Can I Share My Meal with My Pet?
Ideally, your pet should get most of their nutrition from their regular diet. Snacks should equate to no more than five percent of their daily caloric intake, so keep portion sizes small.
Additionally, people food tends to be high in fat and sugar, and too much fat or sugar can lead to inflammation of the pancreas (pancreatitis) that can land your pet in the hospital. Also, be mindful that too much of a food your pet is not used to can lead to some digestive upset.
Once you understand those two guidelines, feel free to go ahead and see what foods your pet likes from the list below!
Vegetables: Veggies such as carrots, celery, broccoli, green beans, cauliflower or cooked (canned) pumpkin are all good snack options. Since vegetables are low in fat and calories, they are a great snack for your furry friend. It’s best to cut vegetables into small bite size pieces to avoid any choking hazards. They can either be offered raw (other than pumpkin) or cooked—just avoid seasonings if you are offering them cooked!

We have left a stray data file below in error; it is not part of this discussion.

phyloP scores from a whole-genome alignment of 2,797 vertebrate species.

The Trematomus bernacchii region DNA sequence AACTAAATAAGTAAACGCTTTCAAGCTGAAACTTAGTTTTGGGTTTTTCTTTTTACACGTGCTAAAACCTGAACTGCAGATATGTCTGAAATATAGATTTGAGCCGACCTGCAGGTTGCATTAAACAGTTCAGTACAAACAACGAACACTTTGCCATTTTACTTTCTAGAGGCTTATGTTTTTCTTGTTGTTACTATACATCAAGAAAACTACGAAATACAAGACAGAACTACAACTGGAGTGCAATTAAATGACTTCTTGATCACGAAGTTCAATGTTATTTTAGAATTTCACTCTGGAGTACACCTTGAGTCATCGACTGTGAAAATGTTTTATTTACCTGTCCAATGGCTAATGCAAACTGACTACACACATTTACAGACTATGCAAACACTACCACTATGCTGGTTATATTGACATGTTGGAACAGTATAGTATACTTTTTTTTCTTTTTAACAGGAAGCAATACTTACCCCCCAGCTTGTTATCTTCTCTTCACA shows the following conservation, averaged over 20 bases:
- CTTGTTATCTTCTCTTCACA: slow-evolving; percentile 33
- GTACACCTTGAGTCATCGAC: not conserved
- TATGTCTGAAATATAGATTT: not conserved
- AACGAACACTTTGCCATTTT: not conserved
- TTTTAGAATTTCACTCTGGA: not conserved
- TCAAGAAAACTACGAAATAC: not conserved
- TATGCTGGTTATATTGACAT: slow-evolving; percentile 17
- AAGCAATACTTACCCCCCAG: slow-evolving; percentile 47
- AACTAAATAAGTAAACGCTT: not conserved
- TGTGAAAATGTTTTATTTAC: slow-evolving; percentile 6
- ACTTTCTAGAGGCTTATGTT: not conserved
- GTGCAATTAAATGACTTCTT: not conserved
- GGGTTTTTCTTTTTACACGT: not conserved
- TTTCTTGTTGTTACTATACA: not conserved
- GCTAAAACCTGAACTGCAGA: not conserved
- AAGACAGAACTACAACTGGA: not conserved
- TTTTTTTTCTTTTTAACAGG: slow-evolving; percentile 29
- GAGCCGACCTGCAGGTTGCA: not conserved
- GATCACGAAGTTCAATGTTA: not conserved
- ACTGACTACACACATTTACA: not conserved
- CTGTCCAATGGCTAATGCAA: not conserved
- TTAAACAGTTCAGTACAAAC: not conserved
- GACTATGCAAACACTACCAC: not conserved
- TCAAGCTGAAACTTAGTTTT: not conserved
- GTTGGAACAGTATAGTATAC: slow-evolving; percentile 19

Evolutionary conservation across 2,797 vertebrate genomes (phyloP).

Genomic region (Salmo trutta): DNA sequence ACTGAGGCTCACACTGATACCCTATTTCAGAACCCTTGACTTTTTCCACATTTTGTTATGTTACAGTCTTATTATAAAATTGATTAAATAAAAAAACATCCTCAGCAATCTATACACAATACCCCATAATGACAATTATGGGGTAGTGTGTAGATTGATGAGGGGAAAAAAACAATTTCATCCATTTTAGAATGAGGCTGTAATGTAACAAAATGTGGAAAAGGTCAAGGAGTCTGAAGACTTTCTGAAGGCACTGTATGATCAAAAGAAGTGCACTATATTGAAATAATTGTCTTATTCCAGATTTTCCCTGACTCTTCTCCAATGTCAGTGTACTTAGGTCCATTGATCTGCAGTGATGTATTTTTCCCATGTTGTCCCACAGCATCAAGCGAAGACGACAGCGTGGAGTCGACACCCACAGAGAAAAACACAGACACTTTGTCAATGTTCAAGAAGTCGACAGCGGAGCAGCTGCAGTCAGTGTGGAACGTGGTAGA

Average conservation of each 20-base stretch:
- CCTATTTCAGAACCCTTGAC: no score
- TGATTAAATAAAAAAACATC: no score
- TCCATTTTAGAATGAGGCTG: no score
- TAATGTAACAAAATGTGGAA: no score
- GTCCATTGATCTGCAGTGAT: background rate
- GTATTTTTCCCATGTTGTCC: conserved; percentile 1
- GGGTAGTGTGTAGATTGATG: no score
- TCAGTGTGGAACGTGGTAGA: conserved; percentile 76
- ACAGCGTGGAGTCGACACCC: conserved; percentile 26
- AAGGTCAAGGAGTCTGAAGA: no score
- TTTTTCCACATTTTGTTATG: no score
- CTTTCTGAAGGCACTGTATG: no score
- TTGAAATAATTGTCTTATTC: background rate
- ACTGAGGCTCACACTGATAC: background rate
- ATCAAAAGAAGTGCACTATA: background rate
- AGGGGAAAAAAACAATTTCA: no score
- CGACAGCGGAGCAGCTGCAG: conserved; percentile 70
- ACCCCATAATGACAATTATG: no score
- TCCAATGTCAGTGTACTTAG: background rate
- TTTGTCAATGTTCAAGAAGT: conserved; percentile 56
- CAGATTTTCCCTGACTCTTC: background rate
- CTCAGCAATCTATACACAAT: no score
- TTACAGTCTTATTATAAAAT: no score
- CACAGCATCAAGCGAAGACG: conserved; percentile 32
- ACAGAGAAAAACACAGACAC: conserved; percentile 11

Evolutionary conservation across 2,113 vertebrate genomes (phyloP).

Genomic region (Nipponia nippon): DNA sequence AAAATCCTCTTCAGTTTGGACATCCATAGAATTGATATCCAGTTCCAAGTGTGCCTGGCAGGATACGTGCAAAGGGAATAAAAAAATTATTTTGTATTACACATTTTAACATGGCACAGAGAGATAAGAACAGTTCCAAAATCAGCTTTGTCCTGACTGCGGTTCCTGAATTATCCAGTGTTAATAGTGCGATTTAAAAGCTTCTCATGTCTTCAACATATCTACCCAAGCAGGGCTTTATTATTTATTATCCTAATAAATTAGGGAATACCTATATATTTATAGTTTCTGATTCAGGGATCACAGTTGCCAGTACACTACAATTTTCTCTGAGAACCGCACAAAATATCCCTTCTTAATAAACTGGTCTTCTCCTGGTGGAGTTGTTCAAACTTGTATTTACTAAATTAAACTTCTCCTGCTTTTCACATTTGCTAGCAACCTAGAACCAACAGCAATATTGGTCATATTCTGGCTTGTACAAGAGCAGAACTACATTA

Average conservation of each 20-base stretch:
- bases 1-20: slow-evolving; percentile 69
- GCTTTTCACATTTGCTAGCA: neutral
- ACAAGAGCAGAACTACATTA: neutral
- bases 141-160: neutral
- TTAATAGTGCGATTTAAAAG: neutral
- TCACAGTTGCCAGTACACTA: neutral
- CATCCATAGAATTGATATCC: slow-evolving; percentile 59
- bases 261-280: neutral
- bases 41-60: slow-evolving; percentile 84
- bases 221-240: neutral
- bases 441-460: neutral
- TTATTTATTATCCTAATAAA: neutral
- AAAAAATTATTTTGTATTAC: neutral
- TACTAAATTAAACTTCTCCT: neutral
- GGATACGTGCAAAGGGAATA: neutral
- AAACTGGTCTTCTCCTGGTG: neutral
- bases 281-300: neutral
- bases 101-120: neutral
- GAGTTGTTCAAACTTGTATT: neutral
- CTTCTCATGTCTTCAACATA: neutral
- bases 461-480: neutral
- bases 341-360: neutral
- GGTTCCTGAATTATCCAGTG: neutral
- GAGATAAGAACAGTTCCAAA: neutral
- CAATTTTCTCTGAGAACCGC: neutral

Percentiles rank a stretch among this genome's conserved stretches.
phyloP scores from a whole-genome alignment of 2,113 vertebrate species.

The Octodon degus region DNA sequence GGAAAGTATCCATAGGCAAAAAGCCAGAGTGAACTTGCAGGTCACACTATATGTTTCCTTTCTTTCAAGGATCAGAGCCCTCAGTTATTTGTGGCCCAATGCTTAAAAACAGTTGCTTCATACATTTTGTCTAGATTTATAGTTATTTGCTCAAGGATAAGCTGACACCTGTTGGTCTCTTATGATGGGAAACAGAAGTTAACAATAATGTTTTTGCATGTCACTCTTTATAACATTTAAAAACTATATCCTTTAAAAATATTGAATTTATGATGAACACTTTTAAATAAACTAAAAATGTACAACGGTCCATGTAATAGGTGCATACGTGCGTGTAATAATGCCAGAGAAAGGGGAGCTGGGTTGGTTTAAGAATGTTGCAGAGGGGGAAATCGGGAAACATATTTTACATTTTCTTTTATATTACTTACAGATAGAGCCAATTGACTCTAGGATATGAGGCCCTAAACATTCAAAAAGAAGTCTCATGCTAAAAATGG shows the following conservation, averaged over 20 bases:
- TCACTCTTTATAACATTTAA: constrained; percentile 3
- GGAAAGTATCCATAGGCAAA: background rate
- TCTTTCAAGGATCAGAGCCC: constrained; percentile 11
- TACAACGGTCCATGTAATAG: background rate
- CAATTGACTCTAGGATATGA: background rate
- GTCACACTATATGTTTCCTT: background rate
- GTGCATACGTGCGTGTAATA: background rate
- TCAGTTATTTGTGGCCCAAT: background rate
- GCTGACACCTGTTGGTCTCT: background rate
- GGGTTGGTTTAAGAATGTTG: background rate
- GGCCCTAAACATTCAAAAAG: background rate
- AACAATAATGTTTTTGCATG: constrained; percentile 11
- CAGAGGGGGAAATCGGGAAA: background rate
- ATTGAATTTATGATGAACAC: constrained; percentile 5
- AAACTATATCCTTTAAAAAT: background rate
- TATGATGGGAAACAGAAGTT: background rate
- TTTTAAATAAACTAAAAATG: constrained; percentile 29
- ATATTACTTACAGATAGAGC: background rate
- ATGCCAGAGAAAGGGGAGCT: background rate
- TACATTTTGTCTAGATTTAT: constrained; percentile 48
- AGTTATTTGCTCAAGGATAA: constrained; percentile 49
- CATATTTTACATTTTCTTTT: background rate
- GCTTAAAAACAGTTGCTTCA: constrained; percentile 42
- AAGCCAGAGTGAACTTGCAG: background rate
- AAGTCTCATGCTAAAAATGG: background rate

Fruit: Apples, bananas, cucumbers, pineapple, cantaloupe, blueberries, strawberries and kiwi are all okay to give to your pet. Like vegetables, cutting harder fruits into bite size pieces is advisable, as well as removing any seeds, cores, stems or peels. Adding cucumbers to your pet’s water or making a doggie smoothie with fruits makes for a cool summer treat!
Popcorn: Popcorn is a favorite for many pets—and for good reason! Air-popped popcorn is a healthy snack for you and your furry companion and avoids excessive amounts of fat or salt.
Peanut butter: Many pets love peanut butter. Using it as an ingredient in a pet-friendly recipe or as a way to hide medication are some common ways it may be given. There are a limited number of peanut butter products that contain xylitol—a sugar substitute that can be lethal to dogs—so make sure to check the ingredient labels before you give it to your pet. Since peanut butter is also high in fat, it’s best to keep the quantities you treat our pet to on the small side.
Cheese: A small cube of cheese is a great snack and/or pill disguise for your four-legged friend! Make sure to only offer a small piece sparingly as too much can lead to digestive upset.
Meats: Small amounts of lean cooked chicken, turkey, beef or pork that are free of bones and seasoning are also okay. It is best to avoid processed meats like lunch meat or bacon as they are can be high in salt.
Read ASPCA's full article here